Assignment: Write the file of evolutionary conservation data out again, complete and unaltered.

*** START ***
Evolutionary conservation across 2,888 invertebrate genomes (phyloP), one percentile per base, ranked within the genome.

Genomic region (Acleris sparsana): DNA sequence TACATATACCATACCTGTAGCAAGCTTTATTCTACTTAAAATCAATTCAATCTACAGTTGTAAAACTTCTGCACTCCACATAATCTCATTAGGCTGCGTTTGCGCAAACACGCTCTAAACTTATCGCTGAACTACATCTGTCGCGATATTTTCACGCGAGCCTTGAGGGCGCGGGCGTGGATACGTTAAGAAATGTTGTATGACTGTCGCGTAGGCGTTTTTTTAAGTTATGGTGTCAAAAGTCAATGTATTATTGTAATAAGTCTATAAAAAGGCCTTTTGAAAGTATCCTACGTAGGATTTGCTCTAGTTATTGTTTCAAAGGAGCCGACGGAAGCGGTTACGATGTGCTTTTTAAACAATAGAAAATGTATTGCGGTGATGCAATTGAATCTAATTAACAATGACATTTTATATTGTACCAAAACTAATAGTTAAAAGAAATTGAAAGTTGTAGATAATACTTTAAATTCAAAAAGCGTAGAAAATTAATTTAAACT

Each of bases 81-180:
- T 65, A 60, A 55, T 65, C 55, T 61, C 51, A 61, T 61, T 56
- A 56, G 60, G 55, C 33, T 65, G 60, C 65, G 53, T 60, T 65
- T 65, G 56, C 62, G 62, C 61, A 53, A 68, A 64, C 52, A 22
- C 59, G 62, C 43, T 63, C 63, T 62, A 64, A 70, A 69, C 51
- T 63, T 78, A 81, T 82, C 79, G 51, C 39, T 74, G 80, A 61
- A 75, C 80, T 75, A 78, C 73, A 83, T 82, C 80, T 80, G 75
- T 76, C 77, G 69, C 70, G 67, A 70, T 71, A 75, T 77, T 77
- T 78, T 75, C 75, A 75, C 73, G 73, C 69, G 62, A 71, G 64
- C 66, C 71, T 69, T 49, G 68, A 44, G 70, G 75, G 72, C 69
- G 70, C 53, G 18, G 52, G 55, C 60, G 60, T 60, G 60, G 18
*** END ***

Evolutionary conservation across 2,888 invertebrate genomes (phyloP), one percentile per base, ranked within the genome.

Genomic region (Acleris sparsana): DNA sequence TACATATACCATACCTGTAGCAAGCTTTATTCTACTTAAAATCAATTCAATCTACAGTTGTAAAACTTCTGCACTCCACATAATCTCATTAGGCTGCGTTTGCGCAAACACGCTCTAAACTTATCGCTGAACTACATCTGTCGCGATATTTTCACGCGAGCCTTGAGGGCGCGGGCGTGGATACGTTAAGAAATGTTGTATGACTGTCGCGTAGGCGTTTTTTTAAGTTATGGTGTCAAAAGTCAATGTATTATTGTAATAAGTCTATAAAAAGGCCTTTTGAAAGTATCCTACGTAGGATTTGCTCTAGTTATTGTTTCAAAGGAGCCGACGGAAGCGGTTACGATGTGCTTTTTAAACAATAGAAAATGTATTGCGGTGATGCAATTGAATCTAATTAACAATGACATTTTATATTGTACCAAAACTAATAGTTAAAAGAAATTGAAAGTTGTAGATAATACTTTAAATTCAAAAAGCGTAGAAAATTAATTTAAACT

Each of bases 81-180:
- T 65, A 60, A 55, T 65, C 55, T 61, C 51, A 61, T 61, T 56
- A 56, G 60, G 55, C 33, T 65, G 60, C 65, G 53, T 60, T 65
- T 65, G 56, C 62, G 62, C 61, A 53, A 68, A 64, C 52, A 22
- C 59, G 62, C 43, T 63, C 63, T 62, A 64, A 70, A 69, C 51
- T 63, T 78, A 81, T 82, C 79, G 51, C 39, T 74, G 80, A 61
- A 75, C 80, T 75, A 78, C 73, A 83, T 82, C 80, T 80, G 75
- T 76, C 77, G 69, C 70, G 67, A 70, T 71, A 75, T 77, T 77
- T 78, T 75, C 75, A 75, C 73, G 73, C 69, G 62, A 71, G 64
- C 66, C 71, T 69, T 49, G 68, A 44, G 70, G 75, G 72, C 69
- G 70, C 53, G 18, G 52, G 55, C 60, G 60, T 60, G 60, G 18